If you haven’t already heard, all Canadian National Parks are free to visit this year! This is exciting news, especially for those who can’t get enough of the outdoors.  In order to get your admission fee waived, you’ll need a 2017 Discovery Pass, which you can get here [http://www.pc.gc.ca/eng/voyage-travel/admission.aspx].  It’ll take a while to come in the mail, so why not check out some of the amazing places you can go camping or RVing in Ontario this year?

Bruce Peninsula National Park

This is one of my all-time favorite places to visit in the summer. The Bruce Peninsula National Park is breathtaking with its clear blue waters, dramatic cliffs, and fantastic hiking trails. The park has a variety of camping sites available, which is great for RVers and backpackers alike. You’ll want to make a reservation before this gem is all booked up!
Source: Explore the Bruce [http://www.explorethebruce.com/bruce-peninsula-national-park.php]

 

Point Pelee National Park

Point Pelee is located in the southernmost tip of Ontario and is absolutely breathtaking. This is a fantastic destination for bird- and butterfly-watchers alike. There are trails for those who want to hike, shallow waters for canoeing, and beautiful beaches for those hot summer days.
Source: Parks Canada [http://www.pc.gc.ca/eng/pn-np/on/pelee/index.aspx]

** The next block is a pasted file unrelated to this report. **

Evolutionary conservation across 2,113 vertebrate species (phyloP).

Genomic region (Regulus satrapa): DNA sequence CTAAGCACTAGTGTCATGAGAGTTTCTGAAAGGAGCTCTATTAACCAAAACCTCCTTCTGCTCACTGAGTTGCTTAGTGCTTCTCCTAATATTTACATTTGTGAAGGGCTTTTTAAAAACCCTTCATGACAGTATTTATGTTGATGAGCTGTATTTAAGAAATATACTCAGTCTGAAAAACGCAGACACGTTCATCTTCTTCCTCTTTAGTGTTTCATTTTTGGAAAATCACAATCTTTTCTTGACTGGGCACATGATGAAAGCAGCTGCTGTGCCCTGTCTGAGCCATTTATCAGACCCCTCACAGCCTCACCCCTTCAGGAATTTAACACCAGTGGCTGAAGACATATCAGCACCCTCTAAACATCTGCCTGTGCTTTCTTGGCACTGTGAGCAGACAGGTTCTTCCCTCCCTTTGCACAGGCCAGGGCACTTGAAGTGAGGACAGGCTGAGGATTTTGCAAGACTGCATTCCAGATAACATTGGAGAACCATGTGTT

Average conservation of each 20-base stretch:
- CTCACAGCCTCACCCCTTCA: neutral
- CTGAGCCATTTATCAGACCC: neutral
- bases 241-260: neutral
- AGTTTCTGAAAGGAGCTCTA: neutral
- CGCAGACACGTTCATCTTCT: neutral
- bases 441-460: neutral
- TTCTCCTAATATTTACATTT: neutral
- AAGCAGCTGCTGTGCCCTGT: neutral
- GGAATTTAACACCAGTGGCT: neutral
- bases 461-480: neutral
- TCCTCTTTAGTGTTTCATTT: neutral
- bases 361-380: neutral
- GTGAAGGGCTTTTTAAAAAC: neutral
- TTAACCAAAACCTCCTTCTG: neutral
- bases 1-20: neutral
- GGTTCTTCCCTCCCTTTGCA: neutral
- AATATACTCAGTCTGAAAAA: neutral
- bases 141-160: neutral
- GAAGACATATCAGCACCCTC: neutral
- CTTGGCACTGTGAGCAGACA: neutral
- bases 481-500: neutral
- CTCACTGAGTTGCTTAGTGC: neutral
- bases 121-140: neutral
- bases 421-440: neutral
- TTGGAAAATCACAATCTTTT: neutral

Georgian Bay Islands National Park

If you’re looking for an awe-inspiring destination, Georgian Bay Islands is the place for you—the famed Group of Seven drew inspiration from this park’s stunning scenery. The park is only accessible by boat, so this destination is great for families camping in tents or planning to use the park’s accommodations.
Source: Parks Canada [http://www.pc.gc.ca/eng/pn-np/on/georg/index.aspx]

Pukaskwa National Park

Located south of Marathon, Pukaskwa is a breathtaking, rugged destination cited as being the only “true wilderness park in Canada’s National Park system in Ontario” [source: http://www.out-there.com/pukaskwa_national_park.htm]. Looking out over the rock formation along Lake Superior’s coast, it’s not hard to see why. Be sure to check out Pukaskwa if you’re an avid canoeist, seasoned hiker, or love sea kayaking!
Source: Hike Bike Travel [http://www.hikebiketravel.com/27736/hiking-coastal-trail-pukaskwa-national-park/]

Thousand Islands National Park

Living up to its name, the Thousand Islands are made up of 1,864 islands. Of course, not all of those belong to the national park, but there are plenty to go around! This beautiful park nestled in the waters between Canada and the United States is the ultimate portaging playground.
Source: Government of Canada [http://news.gc.ca/web/article-en.do?nid=1001629]